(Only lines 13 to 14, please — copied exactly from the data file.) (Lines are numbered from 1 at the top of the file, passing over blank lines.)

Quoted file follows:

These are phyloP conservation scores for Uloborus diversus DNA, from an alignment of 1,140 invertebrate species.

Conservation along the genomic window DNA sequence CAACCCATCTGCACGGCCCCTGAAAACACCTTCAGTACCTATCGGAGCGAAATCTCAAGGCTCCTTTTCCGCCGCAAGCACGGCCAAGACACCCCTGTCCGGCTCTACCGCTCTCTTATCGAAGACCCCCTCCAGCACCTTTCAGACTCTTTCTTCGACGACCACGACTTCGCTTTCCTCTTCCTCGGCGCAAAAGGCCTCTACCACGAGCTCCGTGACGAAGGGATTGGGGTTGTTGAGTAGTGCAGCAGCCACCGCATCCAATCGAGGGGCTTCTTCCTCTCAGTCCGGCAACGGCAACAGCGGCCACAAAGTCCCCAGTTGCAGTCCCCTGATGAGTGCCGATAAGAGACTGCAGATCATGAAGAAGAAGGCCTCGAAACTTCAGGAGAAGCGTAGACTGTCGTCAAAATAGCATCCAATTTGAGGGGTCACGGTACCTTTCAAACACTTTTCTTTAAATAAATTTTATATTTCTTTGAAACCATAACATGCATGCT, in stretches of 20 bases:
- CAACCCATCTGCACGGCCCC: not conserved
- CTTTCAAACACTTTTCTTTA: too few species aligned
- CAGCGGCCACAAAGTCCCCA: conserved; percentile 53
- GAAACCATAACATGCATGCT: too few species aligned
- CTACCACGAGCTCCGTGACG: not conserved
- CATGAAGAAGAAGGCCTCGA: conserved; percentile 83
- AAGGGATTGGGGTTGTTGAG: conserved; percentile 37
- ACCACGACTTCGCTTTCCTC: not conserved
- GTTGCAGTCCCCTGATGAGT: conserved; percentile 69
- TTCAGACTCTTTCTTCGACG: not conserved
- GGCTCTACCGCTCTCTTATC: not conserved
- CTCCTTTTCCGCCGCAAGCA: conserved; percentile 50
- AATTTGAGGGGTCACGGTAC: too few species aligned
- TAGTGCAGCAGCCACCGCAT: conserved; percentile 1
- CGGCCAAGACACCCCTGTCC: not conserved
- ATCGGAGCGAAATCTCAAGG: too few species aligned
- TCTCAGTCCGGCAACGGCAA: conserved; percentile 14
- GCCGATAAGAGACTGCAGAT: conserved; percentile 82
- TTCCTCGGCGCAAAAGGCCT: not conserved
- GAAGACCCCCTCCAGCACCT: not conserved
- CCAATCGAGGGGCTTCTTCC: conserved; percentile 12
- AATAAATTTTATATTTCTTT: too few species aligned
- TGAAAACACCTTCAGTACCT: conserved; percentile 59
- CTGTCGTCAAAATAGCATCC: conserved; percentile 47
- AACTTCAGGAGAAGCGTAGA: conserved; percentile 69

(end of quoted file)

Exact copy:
- GGCTCTACCGCTCTCTTATC: not conserved
- CTCCTTTTCCGCCGCAAGCA: conserved; percentile 50